Gov. Jerry Brown's aides will meet today to try to devise a response to the California Public Employees' Retirement System board decision that gave the governor one of his worst losses of this term. Options aren't great.
By a 7-5 vote, the CalPERS board watered down Public Employee Pension Reform Act of 2012, a law that Brown had called a "sweeping bipartisan pension reform."
Much of the 2012 law remains intact. But CalPERS' action also could lead to more pension spiking. The vote also made clear a truism about legislation. Entities that interpret the laws have final say about how sweeping any reform might be.
Over the years, unions have negotiated nearly 100 pay sweeteners in contracts with local governments. The CalPERS board agreed they should count toward pensions.
Cops can get pay and now pension bonuses for being good shots, as can librarians who help patrons find reference material, clerks who type quickly, and laborers who do finishing touches on concrete work.
Brown didn't object to those specifics. But he did urge the board to declare that extra pay given to workers for temporary promotions should not be counted toward pensions.
"Today CalPERS got it wrong," Brown said in a statement after the vote.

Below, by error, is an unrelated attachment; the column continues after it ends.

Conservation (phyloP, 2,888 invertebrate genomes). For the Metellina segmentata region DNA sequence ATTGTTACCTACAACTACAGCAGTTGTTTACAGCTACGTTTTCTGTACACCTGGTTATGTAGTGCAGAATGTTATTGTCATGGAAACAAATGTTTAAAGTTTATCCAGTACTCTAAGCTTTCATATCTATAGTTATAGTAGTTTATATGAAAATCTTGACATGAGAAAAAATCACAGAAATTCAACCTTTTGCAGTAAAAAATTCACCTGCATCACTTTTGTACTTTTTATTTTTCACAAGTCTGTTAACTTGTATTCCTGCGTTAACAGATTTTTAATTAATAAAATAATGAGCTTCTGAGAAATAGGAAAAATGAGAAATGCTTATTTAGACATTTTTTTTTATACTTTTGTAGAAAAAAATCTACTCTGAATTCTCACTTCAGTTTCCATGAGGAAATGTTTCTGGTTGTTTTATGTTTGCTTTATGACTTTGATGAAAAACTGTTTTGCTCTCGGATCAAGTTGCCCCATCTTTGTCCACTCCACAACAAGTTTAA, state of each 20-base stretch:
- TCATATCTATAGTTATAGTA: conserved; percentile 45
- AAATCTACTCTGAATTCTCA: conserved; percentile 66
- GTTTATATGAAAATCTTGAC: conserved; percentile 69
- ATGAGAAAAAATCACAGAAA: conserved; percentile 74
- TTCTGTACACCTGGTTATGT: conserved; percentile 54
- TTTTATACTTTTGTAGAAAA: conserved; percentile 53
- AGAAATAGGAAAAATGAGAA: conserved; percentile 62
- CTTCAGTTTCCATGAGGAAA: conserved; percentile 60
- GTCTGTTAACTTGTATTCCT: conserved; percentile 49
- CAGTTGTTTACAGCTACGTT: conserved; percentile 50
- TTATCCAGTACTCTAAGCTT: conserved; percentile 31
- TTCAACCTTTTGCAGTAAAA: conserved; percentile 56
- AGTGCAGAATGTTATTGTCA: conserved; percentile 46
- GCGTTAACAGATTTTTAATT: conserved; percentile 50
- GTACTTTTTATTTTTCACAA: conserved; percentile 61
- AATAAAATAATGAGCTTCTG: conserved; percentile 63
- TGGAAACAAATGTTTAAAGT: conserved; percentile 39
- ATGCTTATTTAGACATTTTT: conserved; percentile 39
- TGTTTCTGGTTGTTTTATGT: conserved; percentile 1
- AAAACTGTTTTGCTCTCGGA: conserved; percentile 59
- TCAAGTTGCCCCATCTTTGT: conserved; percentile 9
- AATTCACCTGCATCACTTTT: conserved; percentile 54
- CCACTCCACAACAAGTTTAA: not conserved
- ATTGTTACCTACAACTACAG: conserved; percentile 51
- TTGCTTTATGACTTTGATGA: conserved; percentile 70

The administration could sue, though any suit would take years to resolve. Brown could use his rule-making power to try to soften the decision. But organized labor, which supported CalPERS' action, could answer by suing to enforce CalPERS' interpretation.
The governor could call the Legislature into a special session and urge lawmakers to approve legislation making clear his original intent.
Democrats who control the Legislature have more pressing concerns. Many of them wouldn't want to alienate public employee unions, a source of campaign money and workers, in the months before the November election. Still, a legislative fix probably is the best Brown could hope for.
Upon signing the bill in September 2012, Brown issued a news release crowing that the new law "bans abusive practices used to enhance pension payouts."
Brown had said the bill would end abuses in a variety of ways, including by requiring "three year final compensation to stop spiking for all new employees," and calculating "benefits based on regular, recurring pay to stop spiking for all new employees."
CalPERS seemed to share that view in 2012. A preliminary analysis of the bill said "using regular rates of pay to calculate the final compensation for new employees would protect the pension trust by reducing compensation volatility." That was then.
Rosanna Westmoreland, CalPERS' external communications manager, said in an email to The Sacramento Bee on Thursday that staff "since that time completed many hours of additional analysis, including engaging stakeholders to provide input."
"The resulting recommendation is consistent with the law as written," Westmoreland wrote.
Perhaps the governor would have greater success if he takes another stab at legislation overhauling pensions. But if he does, and if he manages to get legislative agreement, he might want to tone down the hyperbole about sweeping, historic reform. We all should take any CalPERS preliminary analysis for what it is.